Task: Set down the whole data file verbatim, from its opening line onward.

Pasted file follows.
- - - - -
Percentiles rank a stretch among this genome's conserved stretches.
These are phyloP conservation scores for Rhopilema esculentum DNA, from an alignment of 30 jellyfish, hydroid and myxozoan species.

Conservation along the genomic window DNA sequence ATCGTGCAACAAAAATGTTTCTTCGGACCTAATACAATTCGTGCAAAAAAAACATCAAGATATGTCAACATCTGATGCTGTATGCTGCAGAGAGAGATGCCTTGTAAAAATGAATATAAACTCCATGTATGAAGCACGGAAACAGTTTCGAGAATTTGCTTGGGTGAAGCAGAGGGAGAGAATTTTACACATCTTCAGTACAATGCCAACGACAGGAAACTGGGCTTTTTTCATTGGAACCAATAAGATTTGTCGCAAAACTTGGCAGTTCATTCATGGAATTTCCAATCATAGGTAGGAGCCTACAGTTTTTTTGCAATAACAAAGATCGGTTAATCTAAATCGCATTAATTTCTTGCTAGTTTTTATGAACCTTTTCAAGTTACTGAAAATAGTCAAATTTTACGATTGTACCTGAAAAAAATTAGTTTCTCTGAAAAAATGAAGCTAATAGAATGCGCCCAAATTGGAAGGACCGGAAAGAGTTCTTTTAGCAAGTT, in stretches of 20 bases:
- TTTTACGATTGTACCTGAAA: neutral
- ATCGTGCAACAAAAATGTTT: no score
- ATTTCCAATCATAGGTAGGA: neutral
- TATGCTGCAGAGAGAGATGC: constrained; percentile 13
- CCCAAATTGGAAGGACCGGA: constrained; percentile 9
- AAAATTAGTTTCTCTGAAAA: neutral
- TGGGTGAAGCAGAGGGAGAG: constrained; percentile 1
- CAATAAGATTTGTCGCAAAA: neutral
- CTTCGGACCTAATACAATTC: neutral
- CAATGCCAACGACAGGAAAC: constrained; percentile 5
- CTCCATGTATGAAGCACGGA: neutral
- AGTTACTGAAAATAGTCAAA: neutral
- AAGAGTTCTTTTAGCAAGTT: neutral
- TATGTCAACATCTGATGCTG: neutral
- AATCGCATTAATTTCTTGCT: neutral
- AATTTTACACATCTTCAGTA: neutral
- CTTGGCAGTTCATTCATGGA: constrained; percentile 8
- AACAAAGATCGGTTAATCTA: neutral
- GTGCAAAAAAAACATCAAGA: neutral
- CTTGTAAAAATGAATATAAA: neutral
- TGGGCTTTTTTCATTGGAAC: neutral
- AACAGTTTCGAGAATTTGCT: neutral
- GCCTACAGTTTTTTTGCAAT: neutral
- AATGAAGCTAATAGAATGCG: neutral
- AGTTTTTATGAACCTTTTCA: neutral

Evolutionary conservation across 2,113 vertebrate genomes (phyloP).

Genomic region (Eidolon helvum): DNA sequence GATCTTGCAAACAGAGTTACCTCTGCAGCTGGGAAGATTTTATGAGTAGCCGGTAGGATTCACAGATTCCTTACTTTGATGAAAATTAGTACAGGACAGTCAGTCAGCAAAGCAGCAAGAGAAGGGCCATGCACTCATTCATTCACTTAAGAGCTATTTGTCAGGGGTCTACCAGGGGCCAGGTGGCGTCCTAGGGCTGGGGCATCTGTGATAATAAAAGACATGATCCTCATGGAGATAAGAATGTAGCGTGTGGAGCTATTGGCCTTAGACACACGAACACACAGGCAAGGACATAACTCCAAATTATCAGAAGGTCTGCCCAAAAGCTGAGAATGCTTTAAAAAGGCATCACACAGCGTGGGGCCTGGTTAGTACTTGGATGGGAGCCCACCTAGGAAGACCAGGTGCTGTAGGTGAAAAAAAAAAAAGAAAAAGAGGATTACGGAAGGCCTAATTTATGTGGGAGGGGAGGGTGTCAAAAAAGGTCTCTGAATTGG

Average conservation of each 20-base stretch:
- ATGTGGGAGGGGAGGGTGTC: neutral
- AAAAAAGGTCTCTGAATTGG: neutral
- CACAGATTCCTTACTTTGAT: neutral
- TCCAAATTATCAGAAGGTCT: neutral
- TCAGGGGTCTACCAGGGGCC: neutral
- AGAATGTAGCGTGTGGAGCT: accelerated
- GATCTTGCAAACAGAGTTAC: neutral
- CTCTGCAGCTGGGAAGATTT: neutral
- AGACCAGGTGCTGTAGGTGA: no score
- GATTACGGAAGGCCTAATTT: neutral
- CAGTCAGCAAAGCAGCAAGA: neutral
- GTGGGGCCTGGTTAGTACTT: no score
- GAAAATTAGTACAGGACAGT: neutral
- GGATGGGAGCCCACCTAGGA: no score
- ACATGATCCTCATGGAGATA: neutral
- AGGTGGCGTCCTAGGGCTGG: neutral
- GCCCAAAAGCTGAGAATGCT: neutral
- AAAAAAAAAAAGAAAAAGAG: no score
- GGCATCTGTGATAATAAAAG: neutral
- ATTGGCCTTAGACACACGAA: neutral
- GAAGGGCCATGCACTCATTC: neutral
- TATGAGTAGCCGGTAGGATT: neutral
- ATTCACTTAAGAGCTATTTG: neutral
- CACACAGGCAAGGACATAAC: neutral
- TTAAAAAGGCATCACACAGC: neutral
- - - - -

Percentiles rank a stretch among this genome's conserved stretches.
These are phyloP conservation scores for Rhopilema esculentum DNA, from an alignment of 30 jellyfish, hydroid and myxozoan species.

Conservation along the genomic window DNA sequence ATCGTGCAACAAAAATGTTTCTTCGGACCTAATACAATTCGTGCAAAAAAAACATCAAGATATGTCAACATCTGATGCTGTATGCTGCAGAGAGAGATGCCTTGTAAAAATGAATATAAACTCCATGTATGAAGCACGGAAACAGTTTCGAGAATTTGCTTGGGTGAAGCAGAGGGAGAGAATTTTACACATCTTCAGTACAATGCCAACGACAGGAAACTGGGCTTTTTTCATTGGAACCAATAAGATTTGTCGCAAAACTTGGCAGTTCATTCATGGAATTTCCAATCATAGGTAGGAGCCTACAGTTTTTTTGCAATAACAAAGATCGGTTAATCTAAATCGCATTAATTTCTTGCTAGTTTTTATGAACCTTTTCAAGTTACTGAAAATAGTCAAATTTTACGATTGTACCTGAAAAAAATTAGTTTCTCTGAAAAAATGAAGCTAATAGAATGCGCCCAAATTGGAAGGACCGGAAAGAGTTCTTTTAGCAAGTT, in stretches of 20 bases:
- TTTTACGATTGTACCTGAAA: neutral
- ATCGTGCAACAAAAATGTTT: no score
- ATTTCCAATCATAGGTAGGA: neutral
- TATGCTGCAGAGAGAGATGC: constrained; percentile 13
- CCCAAATTGGAAGGACCGGA: constrained; percentile 9
- AAAATTAGTTTCTCTGAAAA: neutral
- TGGGTGAAGCAGAGGGAGAG: constrained; percentile 1
- CAATAAGATTTGTCGCAAAA: neutral
- CTTCGGACCTAATACAATTC: neutral
- CAATGCCAACGACAGGAAAC: constrained; percentile 5
- CTCCATGTATGAAGCACGGA: neutral
- AGTTACTGAAAATAGTCAAA: neutral
- AAGAGTTCTTTTAGCAAGTT: neutral
- TATGTCAACATCTGATGCTG: neutral
- AATCGCATTAATTTCTTGCT: neutral
- AATTTTACACATCTTCAGTA: neutral
- CTTGGCAGTTCATTCATGGA: constrained; percentile 8
- AACAAAGATCGGTTAATCTA: neutral
- GTGCAAAAAAAACATCAAGA: neutral
- CTTGTAAAAATGAATATAAA: neutral
- TGGGCTTTTTTCATTGGAAC: neutral
- AACAGTTTCGAGAATTTGCT: neutral
- GCCTACAGTTTTTTTGCAAT: neutral
- AATGAAGCTAATAGAATGCG: neutral
- AGTTTTTATGAACCTTTTCA: neutral

Evolutionary conservation across 2,113 vertebrate genomes (phyloP).

Genomic region (Eidolon helvum): DNA sequence GATCTTGCAAACAGAGTTACCTCTGCAGCTGGGAAGATTTTATGAGTAGCCGGTAGGATTCACAGATTCCTTACTTTGATGAAAATTAGTACAGGACAGTCAGTCAGCAAAGCAGCAAGAGAAGGGCCATGCACTCATTCATTCACTTAAGAGCTATTTGTCAGGGGTCTACCAGGGGCCAGGTGGCGTCCTAGGGCTGGGGCATCTGTGATAATAAAAGACATGATCCTCATGGAGATAAGAATGTAGCGTGTGGAGCTATTGGCCTTAGACACACGAACACACAGGCAAGGACATAACTCCAAATTATCAGAAGGTCTGCCCAAAAGCTGAGAATGCTTTAAAAAGGCATCACACAGCGTGGGGCCTGGTTAGTACTTGGATGGGAGCCCACCTAGGAAGACCAGGTGCTGTAGGTGAAAAAAAAAAAAGAAAAAGAGGATTACGGAAGGCCTAATTTATGTGGGAGGGGAGGGTGTCAAAAAAGGTCTCTGAATTGG

Average conservation of each 20-base stretch:
- ATGTGGGAGGGGAGGGTGTC: neutral
- AAAAAAGGTCTCTGAATTGG: neutral
- CACAGATTCCTTACTTTGAT: neutral
- TCCAAATTATCAGAAGGTCT: neutral
- TCAGGGGTCTACCAGGGGCC: neutral
- AGAATGTAGCGTGTGGAGCT: accelerated
- GATCTTGCAAACAGAGTTAC: neutral
- CTCTGCAGCTGGGAAGATTT: neutral
- AGACCAGGTGCTGTAGGTGA: no score
- GATTACGGAAGGCCTAATTT: neutral
- CAGTCAGCAAAGCAGCAAGA: neutral
- GTGGGGCCTGGTTAGTACTT: no score
- GAAAATTAGTACAGGACAGT: neutral
- GGATGGGAGCCCACCTAGGA: no score
- ACATGATCCTCATGGAGATA: neutral
- AGGTGGCGTCCTAGGGCTGG: neutral
- GCCCAAAAGCTGAGAATGCT: neutral
- AAAAAAAAAAAGAAAAAGAG: no score
- GGCATCTGTGATAATAAAAG: neutral
- ATTGGCCTTAGACACACGAA: neutral
- GAAGGGCCATGCACTCATTC: neutral
- TATGAGTAGCCGGTAGGATT: neutral
- ATTCACTTAAGAGCTATTTG: neutral
- CACACAGGCAAGGACATAAC: neutral
- TTAAAAAGGCATCACACAGC: neutral